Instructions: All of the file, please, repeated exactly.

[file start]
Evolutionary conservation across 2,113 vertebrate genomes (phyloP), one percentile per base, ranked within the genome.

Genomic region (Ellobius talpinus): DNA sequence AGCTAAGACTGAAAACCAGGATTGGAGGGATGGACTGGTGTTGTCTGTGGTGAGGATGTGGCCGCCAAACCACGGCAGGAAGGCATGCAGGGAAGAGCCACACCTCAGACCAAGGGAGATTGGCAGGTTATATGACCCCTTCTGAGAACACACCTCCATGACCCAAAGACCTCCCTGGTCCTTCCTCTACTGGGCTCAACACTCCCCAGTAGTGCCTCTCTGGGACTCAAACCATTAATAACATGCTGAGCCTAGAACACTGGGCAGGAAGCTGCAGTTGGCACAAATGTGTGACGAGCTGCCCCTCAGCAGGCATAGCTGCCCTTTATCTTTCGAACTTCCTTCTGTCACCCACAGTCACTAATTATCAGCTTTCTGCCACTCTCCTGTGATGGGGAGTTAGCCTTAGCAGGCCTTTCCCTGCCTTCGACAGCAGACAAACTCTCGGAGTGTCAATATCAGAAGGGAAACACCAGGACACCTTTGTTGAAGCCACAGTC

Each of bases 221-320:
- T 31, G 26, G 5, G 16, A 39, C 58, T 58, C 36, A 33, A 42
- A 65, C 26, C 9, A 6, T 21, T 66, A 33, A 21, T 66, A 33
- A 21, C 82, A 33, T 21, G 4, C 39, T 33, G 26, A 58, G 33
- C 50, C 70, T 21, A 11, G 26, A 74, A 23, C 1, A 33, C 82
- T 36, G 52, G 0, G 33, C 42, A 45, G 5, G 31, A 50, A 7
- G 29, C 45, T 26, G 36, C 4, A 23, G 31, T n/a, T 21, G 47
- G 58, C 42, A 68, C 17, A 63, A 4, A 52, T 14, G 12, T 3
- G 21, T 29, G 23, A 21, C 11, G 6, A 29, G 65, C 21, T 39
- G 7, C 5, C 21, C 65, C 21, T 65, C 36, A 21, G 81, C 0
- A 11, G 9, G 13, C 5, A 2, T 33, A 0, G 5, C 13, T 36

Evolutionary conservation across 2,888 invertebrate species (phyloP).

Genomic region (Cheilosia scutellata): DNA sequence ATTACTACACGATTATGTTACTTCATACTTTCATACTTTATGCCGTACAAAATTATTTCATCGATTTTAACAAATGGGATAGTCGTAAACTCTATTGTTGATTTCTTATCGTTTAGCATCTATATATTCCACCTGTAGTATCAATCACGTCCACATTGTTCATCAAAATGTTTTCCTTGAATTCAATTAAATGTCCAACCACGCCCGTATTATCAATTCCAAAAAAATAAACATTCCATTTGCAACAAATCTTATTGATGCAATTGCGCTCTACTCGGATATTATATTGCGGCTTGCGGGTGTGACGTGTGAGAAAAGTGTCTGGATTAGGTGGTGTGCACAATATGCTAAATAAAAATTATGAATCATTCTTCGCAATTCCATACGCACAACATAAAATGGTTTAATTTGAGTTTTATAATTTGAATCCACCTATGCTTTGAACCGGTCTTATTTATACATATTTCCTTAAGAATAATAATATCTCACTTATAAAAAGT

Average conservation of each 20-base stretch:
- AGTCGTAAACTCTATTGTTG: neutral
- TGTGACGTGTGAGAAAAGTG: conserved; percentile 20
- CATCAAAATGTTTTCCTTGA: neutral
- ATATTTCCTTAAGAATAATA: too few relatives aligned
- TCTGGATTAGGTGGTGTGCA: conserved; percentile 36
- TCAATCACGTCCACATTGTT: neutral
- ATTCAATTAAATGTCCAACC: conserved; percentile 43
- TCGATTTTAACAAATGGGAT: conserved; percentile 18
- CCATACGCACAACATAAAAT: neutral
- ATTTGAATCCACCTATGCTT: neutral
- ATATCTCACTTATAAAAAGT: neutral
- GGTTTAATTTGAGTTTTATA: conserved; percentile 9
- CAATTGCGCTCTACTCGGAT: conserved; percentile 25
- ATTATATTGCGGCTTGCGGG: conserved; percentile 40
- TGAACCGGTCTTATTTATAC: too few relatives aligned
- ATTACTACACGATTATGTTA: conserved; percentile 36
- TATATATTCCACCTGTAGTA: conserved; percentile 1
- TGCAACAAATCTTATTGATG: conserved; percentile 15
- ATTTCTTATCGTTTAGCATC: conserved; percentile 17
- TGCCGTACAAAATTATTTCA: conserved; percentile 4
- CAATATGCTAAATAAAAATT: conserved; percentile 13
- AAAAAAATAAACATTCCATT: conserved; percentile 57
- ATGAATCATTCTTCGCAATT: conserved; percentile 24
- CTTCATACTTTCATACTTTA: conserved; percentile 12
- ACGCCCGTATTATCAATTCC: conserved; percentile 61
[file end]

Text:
Evolutionary conservation across 2,113 vertebrate genomes (phyloP), one percentile per base, ranked within the genome.

Genomic region (Ellobius talpinus): DNA sequence AGCTAAGACTGAAAACCAGGATTGGAGGGATGGACTGGTGTTGTCTGTGGTGAGGATGTGGCCGCCAAACCACGGCAGGAAGGCATGCAGGGAAGAGCCACACCTCAGACCAAGGGAGATTGGCAGGTTATATGACCCCTTCTGAGAACACACCTCCATGACCCAAAGACCTCCCTGGTCCTTCCTCTACTGGGCTCAACACTCCCCAGTAGTGCCTCTCTGGGACTCAAACCATTAATAACATGCTGAGCCTAGAACACTGGGCAGGAAGCTGCAGTTGGCACAAATGTGTGACGAGCTGCCCCTCAGCAGGCATAGCTGCCCTTTATCTTTCGAACTTCCTTCTGTCACCCACAGTCACTAATTATCAGCTTTCTGCCACTCTCCTGTGATGGGGAGTTAGCCTTAGCAGGCCTTTCCCTGCCTTCGACAGCAGACAAACTCTCGGAGTGTCAATATCAGAAGGGAAACACCAGGACACCTTTGTTGAAGCCACAGTC

Each of bases 221-320:
- T 31, G 26, G 5, G 16, A 39, C 58, T 58, C 36, A 33, A 42
- A 65, C 26, C 9, A 6, T 21, T 66, A 33, A 21, T 66, A 33
- A 21, C 82, A 33, T 21, G 4, C 39, T 33, G 26, A 58, G 33
- C 50, C 70, T 21, A 11, G 26, A 74, A 23, C 1, A 33, C 82
- T 36, G 52, G 0, G 33, C 42, A 45, G 5, G 31, A 50, A 7
- G 29, C 45, T 26, G 36, C 4, A 23, G 31, T n/a, T 21, G 47
- G 58, C 42, A 68, C 17, A 63, A 4, A 52, T 14, G 12, T 3
- G 21, T 29, G 23, A 21, C 11, G 6, A 29, G 65, C 21, T 39
- G 7, C 5, C 21, C 65, C 21, T 65, C 36, A 21, G 81, C 0
- A 11, G 9, G 13, C 5, A 2, T 33, A 0, G 5, C 13, T 36

Evolutionary conservation across 2,888 invertebrate species (phyloP).

Genomic region (Cheilosia scutellata): DNA sequence ATTACTACACGATTATGTTACTTCATACTTTCATACTTTATGCCGTACAAAATTATTTCATCGATTTTAACAAATGGGATAGTCGTAAACTCTATTGTTGATTTCTTATCGTTTAGCATCTATATATTCCACCTGTAGTATCAATCACGTCCACATTGTTCATCAAAATGTTTTCCTTGAATTCAATTAAATGTCCAACCACGCCCGTATTATCAATTCCAAAAAAATAAACATTCCATTTGCAACAAATCTTATTGATGCAATTGCGCTCTACTCGGATATTATATTGCGGCTTGCGGGTGTGACGTGTGAGAAAAGTGTCTGGATTAGGTGGTGTGCACAATATGCTAAATAAAAATTATGAATCATTCTTCGCAATTCCATACGCACAACATAAAATGGTTTAATTTGAGTTTTATAATTTGAATCCACCTATGCTTTGAACCGGTCTTATTTATACATATTTCCTTAAGAATAATAATATCTCACTTATAAAAAGT

Average conservation of each 20-base stretch:
- AGTCGTAAACTCTATTGTTG: neutral
- TGTGACGTGTGAGAAAAGTG: conserved; percentile 20
- CATCAAAATGTTTTCCTTGA: neutral
- ATATTTCCTTAAGAATAATA: too few relatives aligned
- TCTGGATTAGGTGGTGTGCA: conserved; percentile 36
- TCAATCACGTCCACATTGTT: neutral
- ATTCAATTAAATGTCCAACC: conserved; percentile 43
- TCGATTTTAACAAATGGGAT: conserved; percentile 18
- CCATACGCACAACATAAAAT: neutral
- ATTTGAATCCACCTATGCTT: neutral
- ATATCTCACTTATAAAAAGT: neutral
- GGTTTAATTTGAGTTTTATA: conserved; percentile 9
- CAATTGCGCTCTACTCGGAT: conserved; percentile 25
- ATTATATTGCGGCTTGCGGG: conserved; percentile 40
- TGAACCGGTCTTATTTATAC: too few relatives aligned
- ATTACTACACGATTATGTTA: conserved; percentile 36
- TATATATTCCACCTGTAGTA: conserved; percentile 1
- TGCAACAAATCTTATTGATG: conserved; percentile 15
- ATTTCTTATCGTTTAGCATC: conserved; percentile 17
- TGCCGTACAAAATTATTTCA: conserved; percentile 4
- CAATATGCTAAATAAAAATT: conserved; percentile 13
- AAAAAAATAAACATTCCATT: conserved; percentile 57
- ATGAATCATTCTTCGCAATT: conserved; percentile 24
- CTTCATACTTTCATACTTTA: conserved; percentile 12
- ACGCCCGTATTATCAATTCC: conserved; percentile 61